Peter TerVeer, Library Of Congress Employee, Claims He Was Fired For Being Gay

A former Library of Congress staff member has filed a discrimination complaint after he was allegedly harassed and humiliated by a supervisor before ultimately being fired after he came out as gay.

The Washington Blade reports that Peter TerVeer, who worked as a management analyst at the Library of Congress’s Office of the Inspector General from 2008 until last week, claims he was forced to take disability leave last fall and earlier this year after supervisor John R. Mech created a hostile work environment, even citing biblical passages condemning homosexuality.

"I contend that I have been subjected to a hostile work environment by Mr. Mech since August 2009 on the basis of my sex (male), sexual orientation (homosexual), and religion (non-denominational Christian/Agnostic),” TerVeer, 30, is quoted by the Blade as saying in an affidavit to the Equal Employment Opportunity Commission. "I maintain that Mr. Mech has acted to impose his religious beliefs on me."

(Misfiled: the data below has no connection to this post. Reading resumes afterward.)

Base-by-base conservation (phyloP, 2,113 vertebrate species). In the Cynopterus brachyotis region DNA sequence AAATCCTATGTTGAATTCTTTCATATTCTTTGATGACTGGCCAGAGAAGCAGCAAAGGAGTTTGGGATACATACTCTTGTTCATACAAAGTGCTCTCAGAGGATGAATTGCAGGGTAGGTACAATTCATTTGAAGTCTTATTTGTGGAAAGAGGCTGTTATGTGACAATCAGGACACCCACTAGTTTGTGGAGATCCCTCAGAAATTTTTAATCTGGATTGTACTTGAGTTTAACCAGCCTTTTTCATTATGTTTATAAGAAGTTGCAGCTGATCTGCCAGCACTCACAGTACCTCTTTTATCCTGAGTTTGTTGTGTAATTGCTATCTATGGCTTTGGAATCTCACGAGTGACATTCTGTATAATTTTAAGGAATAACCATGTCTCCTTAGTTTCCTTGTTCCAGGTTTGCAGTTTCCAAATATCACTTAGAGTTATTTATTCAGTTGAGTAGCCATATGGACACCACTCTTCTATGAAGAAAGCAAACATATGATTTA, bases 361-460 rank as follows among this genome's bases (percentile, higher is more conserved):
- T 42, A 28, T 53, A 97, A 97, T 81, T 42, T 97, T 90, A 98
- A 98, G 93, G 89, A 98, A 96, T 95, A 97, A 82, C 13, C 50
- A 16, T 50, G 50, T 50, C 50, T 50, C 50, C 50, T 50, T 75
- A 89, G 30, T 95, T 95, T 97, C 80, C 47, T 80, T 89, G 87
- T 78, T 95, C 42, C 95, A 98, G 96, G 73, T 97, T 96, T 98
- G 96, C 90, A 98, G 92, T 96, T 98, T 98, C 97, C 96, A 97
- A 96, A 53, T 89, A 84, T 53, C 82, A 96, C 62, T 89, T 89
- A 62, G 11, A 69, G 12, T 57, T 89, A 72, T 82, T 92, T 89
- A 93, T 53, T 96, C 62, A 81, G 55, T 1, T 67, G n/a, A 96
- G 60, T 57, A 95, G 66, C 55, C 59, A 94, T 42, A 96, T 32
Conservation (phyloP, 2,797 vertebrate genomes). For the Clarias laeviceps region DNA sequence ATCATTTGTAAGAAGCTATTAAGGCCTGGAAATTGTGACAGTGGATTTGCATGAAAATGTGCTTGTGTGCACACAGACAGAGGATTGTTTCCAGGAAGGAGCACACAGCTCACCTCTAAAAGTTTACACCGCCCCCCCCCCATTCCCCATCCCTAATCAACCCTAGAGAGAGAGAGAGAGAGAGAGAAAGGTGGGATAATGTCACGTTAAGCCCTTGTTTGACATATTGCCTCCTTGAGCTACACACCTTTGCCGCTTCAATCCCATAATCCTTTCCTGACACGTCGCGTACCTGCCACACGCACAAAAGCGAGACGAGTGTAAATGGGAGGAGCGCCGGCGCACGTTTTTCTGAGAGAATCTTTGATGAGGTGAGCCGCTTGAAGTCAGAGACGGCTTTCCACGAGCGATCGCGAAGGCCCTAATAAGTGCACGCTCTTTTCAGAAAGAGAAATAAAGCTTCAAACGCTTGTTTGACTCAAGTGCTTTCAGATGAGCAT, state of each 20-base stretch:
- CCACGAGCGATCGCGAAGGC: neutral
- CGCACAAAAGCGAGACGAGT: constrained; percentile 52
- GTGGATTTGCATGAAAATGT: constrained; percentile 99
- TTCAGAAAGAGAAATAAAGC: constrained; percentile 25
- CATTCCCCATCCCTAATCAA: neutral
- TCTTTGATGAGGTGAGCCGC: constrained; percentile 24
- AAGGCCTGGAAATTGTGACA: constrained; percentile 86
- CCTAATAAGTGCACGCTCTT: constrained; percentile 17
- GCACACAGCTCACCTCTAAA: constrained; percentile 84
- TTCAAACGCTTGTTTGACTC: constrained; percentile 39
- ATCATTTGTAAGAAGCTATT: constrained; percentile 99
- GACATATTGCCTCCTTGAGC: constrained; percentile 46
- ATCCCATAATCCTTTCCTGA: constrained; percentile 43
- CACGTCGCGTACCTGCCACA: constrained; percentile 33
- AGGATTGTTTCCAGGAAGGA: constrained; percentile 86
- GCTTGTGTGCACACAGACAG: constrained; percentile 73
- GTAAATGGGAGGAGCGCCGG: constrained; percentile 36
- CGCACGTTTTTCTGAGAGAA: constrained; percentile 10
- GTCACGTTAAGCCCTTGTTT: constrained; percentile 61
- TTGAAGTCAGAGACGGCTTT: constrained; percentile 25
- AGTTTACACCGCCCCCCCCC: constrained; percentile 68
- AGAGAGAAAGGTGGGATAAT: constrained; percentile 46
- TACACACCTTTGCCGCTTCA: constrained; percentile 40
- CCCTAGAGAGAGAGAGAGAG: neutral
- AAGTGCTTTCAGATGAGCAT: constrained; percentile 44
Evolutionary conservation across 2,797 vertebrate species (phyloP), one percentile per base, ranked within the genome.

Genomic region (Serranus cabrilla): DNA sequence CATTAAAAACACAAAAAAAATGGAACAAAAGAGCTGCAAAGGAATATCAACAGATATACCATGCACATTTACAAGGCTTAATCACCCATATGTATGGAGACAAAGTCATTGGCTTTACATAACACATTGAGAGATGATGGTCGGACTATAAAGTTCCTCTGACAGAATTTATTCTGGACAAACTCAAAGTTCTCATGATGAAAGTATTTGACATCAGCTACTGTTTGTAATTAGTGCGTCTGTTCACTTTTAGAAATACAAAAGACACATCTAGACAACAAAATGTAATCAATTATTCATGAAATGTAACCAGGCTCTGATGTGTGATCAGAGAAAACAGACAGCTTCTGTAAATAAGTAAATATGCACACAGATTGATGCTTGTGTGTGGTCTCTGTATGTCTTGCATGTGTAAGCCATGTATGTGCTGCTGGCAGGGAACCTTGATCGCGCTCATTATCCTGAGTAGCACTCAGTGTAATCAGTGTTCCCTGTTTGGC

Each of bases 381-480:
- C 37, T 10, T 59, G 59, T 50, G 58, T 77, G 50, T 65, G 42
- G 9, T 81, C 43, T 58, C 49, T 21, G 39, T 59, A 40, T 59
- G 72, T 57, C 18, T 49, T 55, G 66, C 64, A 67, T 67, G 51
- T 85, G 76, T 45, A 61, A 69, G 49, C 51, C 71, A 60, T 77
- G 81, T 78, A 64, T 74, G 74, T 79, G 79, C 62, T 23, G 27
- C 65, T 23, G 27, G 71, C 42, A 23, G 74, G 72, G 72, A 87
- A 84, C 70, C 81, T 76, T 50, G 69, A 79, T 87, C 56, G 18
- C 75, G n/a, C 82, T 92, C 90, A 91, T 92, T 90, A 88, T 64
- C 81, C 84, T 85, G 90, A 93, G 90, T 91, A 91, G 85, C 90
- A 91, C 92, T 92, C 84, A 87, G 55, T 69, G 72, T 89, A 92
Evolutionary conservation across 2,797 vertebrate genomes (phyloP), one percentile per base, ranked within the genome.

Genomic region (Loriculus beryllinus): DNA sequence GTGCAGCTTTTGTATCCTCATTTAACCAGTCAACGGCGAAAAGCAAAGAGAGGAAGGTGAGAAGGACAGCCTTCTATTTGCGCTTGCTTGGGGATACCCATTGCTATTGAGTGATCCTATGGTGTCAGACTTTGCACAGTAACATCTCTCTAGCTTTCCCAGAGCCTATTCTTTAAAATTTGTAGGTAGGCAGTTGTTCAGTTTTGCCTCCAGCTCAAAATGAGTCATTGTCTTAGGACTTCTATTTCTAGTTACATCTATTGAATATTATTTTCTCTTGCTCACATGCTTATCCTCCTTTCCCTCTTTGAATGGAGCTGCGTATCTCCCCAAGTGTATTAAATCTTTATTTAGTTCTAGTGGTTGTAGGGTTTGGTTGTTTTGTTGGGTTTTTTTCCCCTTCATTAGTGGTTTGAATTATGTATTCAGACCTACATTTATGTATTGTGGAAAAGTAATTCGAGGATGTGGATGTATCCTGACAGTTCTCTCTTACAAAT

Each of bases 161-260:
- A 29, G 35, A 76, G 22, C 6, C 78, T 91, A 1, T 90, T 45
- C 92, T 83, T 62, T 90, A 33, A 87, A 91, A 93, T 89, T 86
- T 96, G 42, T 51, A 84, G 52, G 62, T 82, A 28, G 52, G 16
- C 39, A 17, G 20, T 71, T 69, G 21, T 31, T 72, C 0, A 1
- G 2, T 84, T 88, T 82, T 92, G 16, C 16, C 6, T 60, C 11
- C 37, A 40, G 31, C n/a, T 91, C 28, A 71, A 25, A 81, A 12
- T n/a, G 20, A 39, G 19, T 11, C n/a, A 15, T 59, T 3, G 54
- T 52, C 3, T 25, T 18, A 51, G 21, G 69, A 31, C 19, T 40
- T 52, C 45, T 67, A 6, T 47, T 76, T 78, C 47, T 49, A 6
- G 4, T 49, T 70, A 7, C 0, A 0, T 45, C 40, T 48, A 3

In addition, FOX News 5 cites a series of emails allegedly sent by Mech, in which the supervisor writes: "Peter, putting you and [another Library of Congress employee] closer to God is my effort to encourage you to save your worldly behinds!!!!!!!" And in another: "[Jesus] prohibited sexual immorality including homosexuality...."

"My personal perspective as to having my religious beliefs is that homosexuality is not a sin," TerVeer told the station. "And that was not the case up there."

Unfortunately, as Queerty points out, it's unclear whether TerVeer's rights are protected: The Library of Congress adopted a policy banning discrimination against employees based on sexual orientation in the 1990s, but a spokesperson for the institution wouldn’t confirm that the measure is still in effect.

Take a look at other employees who were dismissed for being LGBT below:



LGBT Discrimination In The Workplace